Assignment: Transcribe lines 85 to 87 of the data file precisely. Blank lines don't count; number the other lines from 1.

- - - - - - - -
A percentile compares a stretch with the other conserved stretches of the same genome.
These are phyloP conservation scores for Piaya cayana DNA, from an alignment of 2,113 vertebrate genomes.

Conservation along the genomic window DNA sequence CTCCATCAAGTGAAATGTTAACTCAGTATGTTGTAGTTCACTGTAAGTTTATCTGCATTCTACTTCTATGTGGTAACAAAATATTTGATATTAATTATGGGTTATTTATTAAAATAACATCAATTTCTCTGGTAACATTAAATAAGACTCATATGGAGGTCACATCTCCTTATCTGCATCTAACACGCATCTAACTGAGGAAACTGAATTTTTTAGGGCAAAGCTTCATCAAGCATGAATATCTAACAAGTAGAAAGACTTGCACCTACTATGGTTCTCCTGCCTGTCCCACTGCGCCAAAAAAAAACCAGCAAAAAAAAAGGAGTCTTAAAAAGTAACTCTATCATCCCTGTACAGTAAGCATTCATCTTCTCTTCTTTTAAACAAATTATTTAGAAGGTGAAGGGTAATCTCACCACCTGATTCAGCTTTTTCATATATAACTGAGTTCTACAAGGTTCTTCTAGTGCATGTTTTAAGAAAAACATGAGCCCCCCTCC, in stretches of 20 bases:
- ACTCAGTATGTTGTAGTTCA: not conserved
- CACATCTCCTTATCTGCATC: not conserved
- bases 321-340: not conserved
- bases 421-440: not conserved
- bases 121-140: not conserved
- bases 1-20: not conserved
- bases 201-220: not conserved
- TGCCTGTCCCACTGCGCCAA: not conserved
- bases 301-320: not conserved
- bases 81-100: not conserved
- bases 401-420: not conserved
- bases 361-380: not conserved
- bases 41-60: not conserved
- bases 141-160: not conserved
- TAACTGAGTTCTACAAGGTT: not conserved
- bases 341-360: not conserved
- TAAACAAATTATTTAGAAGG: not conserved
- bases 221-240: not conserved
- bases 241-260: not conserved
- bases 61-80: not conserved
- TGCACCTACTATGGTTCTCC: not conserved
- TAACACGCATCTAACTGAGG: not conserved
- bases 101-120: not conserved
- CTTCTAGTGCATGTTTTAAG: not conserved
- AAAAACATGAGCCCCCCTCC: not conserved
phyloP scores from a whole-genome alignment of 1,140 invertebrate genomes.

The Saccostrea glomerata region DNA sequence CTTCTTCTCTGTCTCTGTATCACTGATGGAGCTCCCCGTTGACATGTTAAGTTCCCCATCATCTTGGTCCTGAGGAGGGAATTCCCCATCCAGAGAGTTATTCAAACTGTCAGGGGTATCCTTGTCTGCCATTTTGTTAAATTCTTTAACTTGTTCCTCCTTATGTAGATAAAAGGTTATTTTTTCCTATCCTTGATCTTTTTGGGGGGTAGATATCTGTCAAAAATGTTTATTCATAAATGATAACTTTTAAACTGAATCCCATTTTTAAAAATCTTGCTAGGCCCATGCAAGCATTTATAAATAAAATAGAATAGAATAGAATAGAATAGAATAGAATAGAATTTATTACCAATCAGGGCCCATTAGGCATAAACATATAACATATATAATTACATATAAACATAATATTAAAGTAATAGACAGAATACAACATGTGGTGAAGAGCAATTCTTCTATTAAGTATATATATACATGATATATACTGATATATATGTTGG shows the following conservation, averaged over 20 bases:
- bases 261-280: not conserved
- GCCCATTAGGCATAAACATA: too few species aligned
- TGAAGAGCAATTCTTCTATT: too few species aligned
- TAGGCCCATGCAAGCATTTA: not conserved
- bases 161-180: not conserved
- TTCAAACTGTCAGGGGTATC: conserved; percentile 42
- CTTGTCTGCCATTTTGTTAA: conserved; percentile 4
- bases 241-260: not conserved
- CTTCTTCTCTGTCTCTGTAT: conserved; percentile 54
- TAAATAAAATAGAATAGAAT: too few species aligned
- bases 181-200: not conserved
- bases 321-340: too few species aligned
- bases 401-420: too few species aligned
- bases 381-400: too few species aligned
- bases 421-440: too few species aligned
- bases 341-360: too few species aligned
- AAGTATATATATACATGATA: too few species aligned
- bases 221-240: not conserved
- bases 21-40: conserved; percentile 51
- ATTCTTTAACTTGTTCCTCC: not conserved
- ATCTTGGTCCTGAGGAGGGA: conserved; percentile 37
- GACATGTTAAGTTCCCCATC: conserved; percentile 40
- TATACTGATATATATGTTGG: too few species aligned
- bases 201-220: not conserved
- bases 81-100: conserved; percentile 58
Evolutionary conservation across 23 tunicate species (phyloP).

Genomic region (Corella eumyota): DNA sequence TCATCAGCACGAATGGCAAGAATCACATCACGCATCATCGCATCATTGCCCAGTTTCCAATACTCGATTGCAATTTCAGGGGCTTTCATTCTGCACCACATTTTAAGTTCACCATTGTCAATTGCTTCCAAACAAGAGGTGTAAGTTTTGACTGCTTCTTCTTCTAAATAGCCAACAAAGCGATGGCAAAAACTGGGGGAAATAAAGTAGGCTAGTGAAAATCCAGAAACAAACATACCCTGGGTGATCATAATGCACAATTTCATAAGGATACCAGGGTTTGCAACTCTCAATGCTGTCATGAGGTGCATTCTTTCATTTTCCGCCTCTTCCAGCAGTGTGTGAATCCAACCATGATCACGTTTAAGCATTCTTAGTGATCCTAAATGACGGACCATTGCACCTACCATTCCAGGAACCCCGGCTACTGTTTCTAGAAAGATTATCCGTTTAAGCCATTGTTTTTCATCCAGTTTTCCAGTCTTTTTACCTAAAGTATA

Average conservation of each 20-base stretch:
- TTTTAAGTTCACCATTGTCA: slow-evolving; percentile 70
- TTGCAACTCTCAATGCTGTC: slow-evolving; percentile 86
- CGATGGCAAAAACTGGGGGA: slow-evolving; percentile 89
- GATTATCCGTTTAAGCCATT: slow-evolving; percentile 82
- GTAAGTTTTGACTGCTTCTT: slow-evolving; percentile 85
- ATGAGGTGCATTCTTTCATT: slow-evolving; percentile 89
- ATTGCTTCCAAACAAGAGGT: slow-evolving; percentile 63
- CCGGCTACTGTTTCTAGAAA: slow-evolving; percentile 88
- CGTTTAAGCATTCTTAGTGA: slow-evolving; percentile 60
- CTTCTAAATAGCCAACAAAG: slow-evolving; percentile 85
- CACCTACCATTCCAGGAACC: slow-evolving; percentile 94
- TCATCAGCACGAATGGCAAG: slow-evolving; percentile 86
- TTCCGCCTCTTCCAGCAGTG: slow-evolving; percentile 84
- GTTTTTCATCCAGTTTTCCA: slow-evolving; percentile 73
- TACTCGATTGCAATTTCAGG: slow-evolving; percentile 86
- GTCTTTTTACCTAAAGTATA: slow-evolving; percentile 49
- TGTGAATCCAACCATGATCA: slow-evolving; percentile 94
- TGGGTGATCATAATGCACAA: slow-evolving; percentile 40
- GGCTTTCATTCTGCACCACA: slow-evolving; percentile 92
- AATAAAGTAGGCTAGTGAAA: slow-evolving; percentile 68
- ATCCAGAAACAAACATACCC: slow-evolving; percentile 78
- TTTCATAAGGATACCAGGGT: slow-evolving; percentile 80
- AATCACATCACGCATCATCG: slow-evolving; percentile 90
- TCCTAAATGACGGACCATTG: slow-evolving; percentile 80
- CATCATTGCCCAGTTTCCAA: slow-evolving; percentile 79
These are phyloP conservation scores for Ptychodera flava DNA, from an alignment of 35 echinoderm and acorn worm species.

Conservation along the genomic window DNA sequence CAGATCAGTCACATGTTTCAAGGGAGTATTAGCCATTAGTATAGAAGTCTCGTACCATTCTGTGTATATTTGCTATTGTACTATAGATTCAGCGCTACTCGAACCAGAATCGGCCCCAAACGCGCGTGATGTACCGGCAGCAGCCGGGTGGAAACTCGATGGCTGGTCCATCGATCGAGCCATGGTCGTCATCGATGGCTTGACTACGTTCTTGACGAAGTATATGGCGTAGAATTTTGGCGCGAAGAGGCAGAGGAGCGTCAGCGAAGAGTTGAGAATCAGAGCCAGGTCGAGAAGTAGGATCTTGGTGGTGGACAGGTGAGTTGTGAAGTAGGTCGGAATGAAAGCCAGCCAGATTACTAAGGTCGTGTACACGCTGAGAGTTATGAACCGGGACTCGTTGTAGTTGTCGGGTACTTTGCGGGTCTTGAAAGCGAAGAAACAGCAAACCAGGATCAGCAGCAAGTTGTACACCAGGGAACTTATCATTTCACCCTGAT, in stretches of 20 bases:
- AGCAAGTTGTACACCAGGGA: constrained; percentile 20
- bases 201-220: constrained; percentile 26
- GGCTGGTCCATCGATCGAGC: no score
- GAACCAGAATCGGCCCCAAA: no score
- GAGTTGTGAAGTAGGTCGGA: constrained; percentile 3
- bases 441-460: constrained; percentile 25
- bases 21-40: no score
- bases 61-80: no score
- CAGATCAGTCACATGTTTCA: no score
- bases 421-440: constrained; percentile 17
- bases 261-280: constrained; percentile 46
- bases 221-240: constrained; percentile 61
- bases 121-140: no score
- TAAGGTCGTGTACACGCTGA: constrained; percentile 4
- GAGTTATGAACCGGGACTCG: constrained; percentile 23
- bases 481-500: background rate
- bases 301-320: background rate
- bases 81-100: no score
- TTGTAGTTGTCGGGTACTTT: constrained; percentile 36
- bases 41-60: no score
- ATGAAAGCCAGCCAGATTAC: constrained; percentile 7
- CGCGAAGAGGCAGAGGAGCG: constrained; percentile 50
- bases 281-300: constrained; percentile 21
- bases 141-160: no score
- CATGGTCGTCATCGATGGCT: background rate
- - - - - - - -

Conservation along the genomic window DNA sequence CAGATCAGTCACATGTTTCAAGGGAGTATTAGCCATTAGTATAGAAGTCTCGTACCATTCTGTGTATATTTGCTATTGTACTATAGATTCAGCGCTACTCGAACCAGAATCGGCCCCAAACGCGCGTGATGTACCGGCAGCAGCCGGGTGGAAACTCGATGGCTGGTCCATCGATCGAGCCATGGTCGTCATCGATGGCTTGACTACGTTCTTGACGAAGTATATGGCGTAGAATTTTGGCGCGAAGAGGCAGAGGAGCGTCAGCGAAGAGTTGAGAATCAGAGCCAGGTCGAGAAGTAGGATCTTGGTGGTGGACAGGTGAGTTGTGAAGTAGGTCGGAATGAAAGCCAGCCAGATTACTAAGGTCGTGTACACGCTGAGAGTTATGAACCGGGACTCGTTGTAGTTGTCGGGTACTTTGCGGGTCTTGAAAGCGAAGAAACAGCAAACCAGGATCAGCAGCAAGTTGTACACCAGGGAACTTATCATTTCACCCTGAT, in stretches of 20 bases:
- AGCAAGTTGTACACCAGGGA: constrained; percentile 20
- bases 201-220: constrained; percentile 26